Console

To customize the number of visible CPU cores while creating an instance template, do the following:

  • In Machine configuration > Advanced configurations > Visible core count, select the number of visible cores.

gcloud

  1. Create an instance template for SQL Server VMs, each with a reduced number of visible CPU cores, by using the following gcloud compute instance-templates create command:

    gcloud compute instance-templates create INSTANCE_TEMPLATE_NAME \
       --image-project=windows-sql-cloud \
       --image-family=sql-ent-2019-win-2019 \
       --machine-type=MACHINE_TYPE \
       --visible-core-count=VISIBLE_CORE_COUNT \
       --zone=ZONE
    

    Replace the following:

    • INSTANCE_TEMPLATE_NAME: the name of the instance template.

    • MACHINE_TYPE: a supported machine type, for example, c2-standard-60.

    • VISIBLE_CORE_COUNT: the number of visible CPU cores. For example, when using the c2-standard-60 machine type, if set to 20, and the number of threads per core is 2, 40 of the 60 CPUs are visible.

    • ZONE: the zone to create the VMs in.

  2. Create the SQL Server VMs, each with a reduced number of visible CPU cores, by using the following gcloud compute instances create command:

    gcloud compute instances create INSTANCE_NAMES \
       --source-instance-template=INSTANCE_TEMPLATE_NAME
    

    Replace the following:

    • INSTANCE_NAMES: the names of the VMs, separated by spaces, to create from the instance template

    • INSTANCE_TEMPLATE_NAME: the name of the instance template from which to create the VMs

REST

  1. Create an instance template for SQL Server VMs, each with a reduced number of visible CPU cores, by using the following instanceTemplates.insert method:

    POST https://compute.googleapis.com/compute/v1/projects/PROJECT_ID/global/instanceTemplates
    
    {
     "name": "INSTANCE_TEMPLATE_NAME",
     ...
     "advanced_machine_features": {
       ...
       "visible_core_count": "VISIBLE_CORE_COUNT"
     },
     ...
    }
    

    Replace the following:

    • PROJECT_ID: the ID of the project.

    • INSTANCE_TEMPLATE_NAME: the name of the instance template.

    • VISIBLE_CORE_COUNT: the number of visible CPU cores. For example, when using the c2-standard-60 machine type, if set to 20, and the number of threads per core is 2, 40 of the 60 CPUs are visible.

  2. Create the SQL Server VMs, each with a reduced number of visible CPU cores, by using the following instances.insert method:

    POST https://compute.googleapis.com/compute/v1/projects/PROJECT_ID/zones/ZONE/instances?sourceInstanceTemplate=INSTANCE_TEMPLATE_NAME
    
    {
     "name": "VM_NAME",
     ...
    }
    

    Replace the following:

    • PROJECT_ID: the ID of the project

    • ZONE: the zone to create the VM in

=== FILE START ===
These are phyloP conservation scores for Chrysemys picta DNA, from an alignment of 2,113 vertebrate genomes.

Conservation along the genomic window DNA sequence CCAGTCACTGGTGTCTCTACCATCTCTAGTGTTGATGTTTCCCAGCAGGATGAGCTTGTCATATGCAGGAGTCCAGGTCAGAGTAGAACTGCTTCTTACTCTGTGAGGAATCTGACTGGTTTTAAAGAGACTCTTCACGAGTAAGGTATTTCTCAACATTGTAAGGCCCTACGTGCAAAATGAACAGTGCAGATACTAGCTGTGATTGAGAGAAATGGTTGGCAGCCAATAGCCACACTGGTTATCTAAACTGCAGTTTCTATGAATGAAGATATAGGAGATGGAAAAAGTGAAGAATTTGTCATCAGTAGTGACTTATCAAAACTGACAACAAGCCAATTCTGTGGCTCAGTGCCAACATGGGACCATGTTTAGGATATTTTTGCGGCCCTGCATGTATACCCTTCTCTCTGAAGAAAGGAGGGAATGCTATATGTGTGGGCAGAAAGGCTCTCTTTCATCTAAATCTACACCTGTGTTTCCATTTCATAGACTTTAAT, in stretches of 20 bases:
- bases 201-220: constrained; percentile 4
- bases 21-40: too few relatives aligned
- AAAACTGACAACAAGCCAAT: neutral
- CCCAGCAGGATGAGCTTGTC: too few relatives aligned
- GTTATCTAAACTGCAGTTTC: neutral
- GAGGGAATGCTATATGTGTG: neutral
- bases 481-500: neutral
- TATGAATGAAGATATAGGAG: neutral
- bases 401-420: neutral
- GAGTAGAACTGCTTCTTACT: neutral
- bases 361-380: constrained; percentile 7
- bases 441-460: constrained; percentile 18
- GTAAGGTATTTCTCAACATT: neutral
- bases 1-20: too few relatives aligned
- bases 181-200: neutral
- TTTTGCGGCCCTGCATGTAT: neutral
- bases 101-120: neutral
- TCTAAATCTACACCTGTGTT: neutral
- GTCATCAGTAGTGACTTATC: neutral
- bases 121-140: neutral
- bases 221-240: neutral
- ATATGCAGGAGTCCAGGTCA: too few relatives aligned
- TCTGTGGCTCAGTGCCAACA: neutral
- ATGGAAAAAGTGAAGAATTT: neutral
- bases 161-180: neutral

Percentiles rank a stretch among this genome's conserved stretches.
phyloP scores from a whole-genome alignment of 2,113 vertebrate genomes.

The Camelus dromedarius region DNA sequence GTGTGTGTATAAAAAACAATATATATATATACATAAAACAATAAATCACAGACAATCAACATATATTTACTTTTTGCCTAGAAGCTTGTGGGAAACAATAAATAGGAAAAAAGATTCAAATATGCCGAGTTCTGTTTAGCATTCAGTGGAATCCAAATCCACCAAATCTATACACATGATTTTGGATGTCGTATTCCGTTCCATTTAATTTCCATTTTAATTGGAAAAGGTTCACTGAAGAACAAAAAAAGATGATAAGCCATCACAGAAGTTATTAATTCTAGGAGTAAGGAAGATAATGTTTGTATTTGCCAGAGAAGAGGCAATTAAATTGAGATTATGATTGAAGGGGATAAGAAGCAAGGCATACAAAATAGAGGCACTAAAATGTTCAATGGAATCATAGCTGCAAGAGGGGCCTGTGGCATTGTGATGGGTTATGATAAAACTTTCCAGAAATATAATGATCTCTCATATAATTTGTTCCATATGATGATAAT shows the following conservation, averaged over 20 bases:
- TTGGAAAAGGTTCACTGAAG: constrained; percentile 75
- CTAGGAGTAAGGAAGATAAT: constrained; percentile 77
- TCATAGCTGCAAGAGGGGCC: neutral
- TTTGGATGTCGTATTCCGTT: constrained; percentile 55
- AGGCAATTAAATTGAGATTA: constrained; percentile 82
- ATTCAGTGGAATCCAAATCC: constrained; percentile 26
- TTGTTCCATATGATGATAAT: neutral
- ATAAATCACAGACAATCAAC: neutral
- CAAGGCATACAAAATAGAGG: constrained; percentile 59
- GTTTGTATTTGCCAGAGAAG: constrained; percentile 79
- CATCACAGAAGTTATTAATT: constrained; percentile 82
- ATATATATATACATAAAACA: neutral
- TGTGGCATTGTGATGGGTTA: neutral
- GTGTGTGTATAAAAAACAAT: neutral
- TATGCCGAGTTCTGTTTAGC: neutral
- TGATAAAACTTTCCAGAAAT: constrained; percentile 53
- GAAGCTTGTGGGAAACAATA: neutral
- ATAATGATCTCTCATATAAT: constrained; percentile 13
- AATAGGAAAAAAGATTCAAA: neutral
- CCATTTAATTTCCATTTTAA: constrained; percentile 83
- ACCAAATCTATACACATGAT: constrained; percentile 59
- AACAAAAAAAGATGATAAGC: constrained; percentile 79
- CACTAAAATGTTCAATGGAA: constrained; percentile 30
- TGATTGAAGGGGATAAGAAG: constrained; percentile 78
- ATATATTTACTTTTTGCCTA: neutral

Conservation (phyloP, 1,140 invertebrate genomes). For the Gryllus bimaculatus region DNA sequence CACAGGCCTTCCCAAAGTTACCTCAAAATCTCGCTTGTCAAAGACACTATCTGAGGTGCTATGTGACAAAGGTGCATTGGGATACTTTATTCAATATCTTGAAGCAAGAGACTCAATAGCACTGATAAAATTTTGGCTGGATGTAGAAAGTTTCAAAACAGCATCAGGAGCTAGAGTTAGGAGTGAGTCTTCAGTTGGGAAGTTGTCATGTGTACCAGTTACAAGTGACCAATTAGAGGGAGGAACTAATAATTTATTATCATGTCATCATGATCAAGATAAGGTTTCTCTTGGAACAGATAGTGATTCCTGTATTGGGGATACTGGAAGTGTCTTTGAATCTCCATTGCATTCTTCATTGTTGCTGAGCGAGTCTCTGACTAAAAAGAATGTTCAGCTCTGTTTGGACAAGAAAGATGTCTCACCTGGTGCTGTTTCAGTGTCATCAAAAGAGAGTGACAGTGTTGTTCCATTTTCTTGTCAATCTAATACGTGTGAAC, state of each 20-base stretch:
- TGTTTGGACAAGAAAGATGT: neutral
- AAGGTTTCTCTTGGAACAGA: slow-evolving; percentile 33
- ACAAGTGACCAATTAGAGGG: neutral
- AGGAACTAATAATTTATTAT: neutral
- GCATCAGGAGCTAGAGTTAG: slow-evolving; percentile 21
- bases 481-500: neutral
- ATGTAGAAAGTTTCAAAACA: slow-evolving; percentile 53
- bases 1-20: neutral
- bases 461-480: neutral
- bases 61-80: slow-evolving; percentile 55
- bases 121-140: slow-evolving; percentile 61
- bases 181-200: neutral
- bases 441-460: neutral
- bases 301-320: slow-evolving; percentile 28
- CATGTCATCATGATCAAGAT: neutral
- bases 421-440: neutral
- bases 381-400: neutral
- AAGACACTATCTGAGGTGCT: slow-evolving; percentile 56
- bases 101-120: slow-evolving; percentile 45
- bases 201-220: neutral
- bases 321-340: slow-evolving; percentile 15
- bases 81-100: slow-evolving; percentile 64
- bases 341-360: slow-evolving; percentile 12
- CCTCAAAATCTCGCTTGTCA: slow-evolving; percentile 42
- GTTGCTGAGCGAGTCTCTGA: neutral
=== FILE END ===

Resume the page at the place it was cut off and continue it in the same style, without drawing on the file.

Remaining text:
• INSTANCE_TEMPLATE_NAME: the name of the instance template from which to create the VMs

    • VM_NAME: the name of the VM to create from the instance template

Customize the number of visible CPU cores

To customize the number of visible CPU cores on an existing VM, use the Google Cloud console, gcloud CLI or the Compute Engine API.

If you customized the number of visible CPU cores on a group of VMs by using an instance template, you must create a new instance template and then create new VMs from that instance template. For more information about instance templates, see Instance templates.

Console

To customize the number of visible CPU cores on an existing VM, do the following:

  1. Stop the VM.

  2. In Machine configuration > Advanced configurations > Visible core count, select the number of visible cores.

  3. Restart the VM.

gcloud

To update the value for the number of visible CPU cores on an existing VM, use the following steps. For more information, see Update instance properties.

  1. Export the existing VM properties to a file by using the gcloud compute instances export command.

  2. In the file containing the exported properties, modify or add the value for the following:

    advancedMachineFeatures:
     visibleCoreCount: VISIBLE_CORE_COUNT
    
  3. Update the VM's properties by using the gcloud compute instances update-from-file command with --most-disruptive-allowed-action=RESTART.

REST

To update the visible CPU core count of the VM, use the following instances.update method:

PUT https://compute.googleapis.com/compute/v1/projects/PROJECT_ID/zones/ZONE/instances/VM_NAME?most_disruptive_allowed_action=RESTART

{
  ...
  "advanced_machine_features": {
    ...
    "visible_core_count": "VISIBLE_CORE_COUNT"
  },
  ...
}

Replace the following:

  • PROJECT_ID: the ID of the project

  • ZONE: the zone that contains the VM

  • VM_NAME: the name of the VM from which to export properties

  • VISIBLE_CORE_COUNT: the number of visible CPU cores